Insurance payouts for Kenyan drought victims, posted 26 Oct 2011 by Agence France Press TV: Runtime 2:06.
Agence France Presse TV has posted on YouTube an interesting 2-minute video piece on the first-ever insurance payments made to pastoral herders in northern Kenya’s remote Marsabit Dictrict, following a great drought in the Horn of Africa that has reduced their herds by a third.
In the clip, a Marsabit pastoralist named Harosoro Soragodana, who did not take out insurance, said:
I lost 80 adult cows and many calves. I can’t buy clothes or food for my family or pay school fees for my children.’
Another herder from Marsabit named Halakhe Salesa Dambi, who did buy the insurance, said:
The amount of money I received, Kshs.6.600 (USD66), is not that much but it will help me support my family for everything we need for two weeks, although it can’t buy me some more cattle.’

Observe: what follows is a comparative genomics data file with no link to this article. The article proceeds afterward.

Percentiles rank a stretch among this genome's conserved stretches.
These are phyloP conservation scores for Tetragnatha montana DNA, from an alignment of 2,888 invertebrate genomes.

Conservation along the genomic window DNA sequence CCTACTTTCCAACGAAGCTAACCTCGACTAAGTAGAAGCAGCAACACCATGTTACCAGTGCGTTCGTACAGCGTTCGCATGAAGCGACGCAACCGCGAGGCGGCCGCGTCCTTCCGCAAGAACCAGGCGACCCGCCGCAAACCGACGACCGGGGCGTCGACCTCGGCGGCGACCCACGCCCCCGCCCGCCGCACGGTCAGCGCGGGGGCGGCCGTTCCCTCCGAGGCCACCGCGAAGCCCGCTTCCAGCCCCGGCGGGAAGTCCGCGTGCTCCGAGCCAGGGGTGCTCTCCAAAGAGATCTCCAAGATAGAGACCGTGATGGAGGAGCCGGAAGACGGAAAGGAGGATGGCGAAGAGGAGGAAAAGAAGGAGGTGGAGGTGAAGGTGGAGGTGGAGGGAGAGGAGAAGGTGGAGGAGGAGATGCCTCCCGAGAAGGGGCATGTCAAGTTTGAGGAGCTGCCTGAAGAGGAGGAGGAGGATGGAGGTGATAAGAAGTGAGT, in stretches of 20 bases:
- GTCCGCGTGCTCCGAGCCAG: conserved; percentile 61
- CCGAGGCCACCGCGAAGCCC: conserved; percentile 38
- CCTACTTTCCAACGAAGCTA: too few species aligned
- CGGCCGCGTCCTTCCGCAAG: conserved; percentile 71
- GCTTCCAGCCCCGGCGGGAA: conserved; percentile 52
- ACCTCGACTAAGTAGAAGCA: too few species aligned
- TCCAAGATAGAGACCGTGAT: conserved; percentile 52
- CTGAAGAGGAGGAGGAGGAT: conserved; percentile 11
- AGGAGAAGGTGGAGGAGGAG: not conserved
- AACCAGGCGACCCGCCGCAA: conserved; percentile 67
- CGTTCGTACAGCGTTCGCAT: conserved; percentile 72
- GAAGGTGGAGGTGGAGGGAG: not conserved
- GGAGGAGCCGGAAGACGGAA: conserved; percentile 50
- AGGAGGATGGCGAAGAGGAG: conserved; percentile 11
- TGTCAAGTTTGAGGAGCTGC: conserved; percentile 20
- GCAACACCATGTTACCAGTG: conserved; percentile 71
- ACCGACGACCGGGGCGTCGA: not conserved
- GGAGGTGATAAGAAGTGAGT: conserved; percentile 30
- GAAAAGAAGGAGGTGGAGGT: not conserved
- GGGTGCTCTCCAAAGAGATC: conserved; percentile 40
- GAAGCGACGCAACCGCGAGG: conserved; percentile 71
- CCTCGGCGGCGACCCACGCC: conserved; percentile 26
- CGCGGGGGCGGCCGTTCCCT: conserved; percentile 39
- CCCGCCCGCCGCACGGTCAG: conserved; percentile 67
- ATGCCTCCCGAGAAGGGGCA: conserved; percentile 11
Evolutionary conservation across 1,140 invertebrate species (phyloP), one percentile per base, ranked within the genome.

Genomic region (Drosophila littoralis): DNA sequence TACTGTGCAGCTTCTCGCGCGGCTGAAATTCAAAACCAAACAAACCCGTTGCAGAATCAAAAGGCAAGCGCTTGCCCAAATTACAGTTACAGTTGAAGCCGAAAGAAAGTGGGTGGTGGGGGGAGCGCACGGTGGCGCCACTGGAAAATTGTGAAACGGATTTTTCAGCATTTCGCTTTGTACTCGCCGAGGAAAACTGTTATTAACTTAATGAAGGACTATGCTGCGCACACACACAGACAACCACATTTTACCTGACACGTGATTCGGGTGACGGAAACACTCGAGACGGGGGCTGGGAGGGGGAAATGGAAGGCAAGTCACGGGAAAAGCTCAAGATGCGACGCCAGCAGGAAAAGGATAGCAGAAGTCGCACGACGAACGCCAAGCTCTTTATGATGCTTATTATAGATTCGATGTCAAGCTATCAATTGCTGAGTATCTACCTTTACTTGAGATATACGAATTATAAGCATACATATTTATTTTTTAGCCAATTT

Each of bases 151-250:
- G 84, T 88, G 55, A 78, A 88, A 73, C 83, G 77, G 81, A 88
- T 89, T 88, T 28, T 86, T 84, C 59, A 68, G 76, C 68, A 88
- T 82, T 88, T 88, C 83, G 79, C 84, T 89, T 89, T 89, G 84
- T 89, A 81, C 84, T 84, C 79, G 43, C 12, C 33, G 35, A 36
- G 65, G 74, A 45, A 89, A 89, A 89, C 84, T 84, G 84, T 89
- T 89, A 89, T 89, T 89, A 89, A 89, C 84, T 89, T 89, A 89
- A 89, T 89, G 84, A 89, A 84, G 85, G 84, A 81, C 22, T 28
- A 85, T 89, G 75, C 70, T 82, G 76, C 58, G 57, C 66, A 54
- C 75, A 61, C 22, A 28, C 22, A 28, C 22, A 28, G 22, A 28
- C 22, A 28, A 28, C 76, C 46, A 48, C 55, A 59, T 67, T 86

Note that this index-based insurance pays out not when animals die but rather when satellite data tells the insurance company that the available forage has dropped below a certain threshold. Thus, herders who took out insurance for, say, 10 of their cattle, have been paid for all 10 animals, whether or not those animals died or survived the drought, because the biomass of the rangelands did drop below that agreed threshold in the last several months.
For more information, visit the blog of this index-based livestock insurance project.
Or read previous ILRI news of these payments: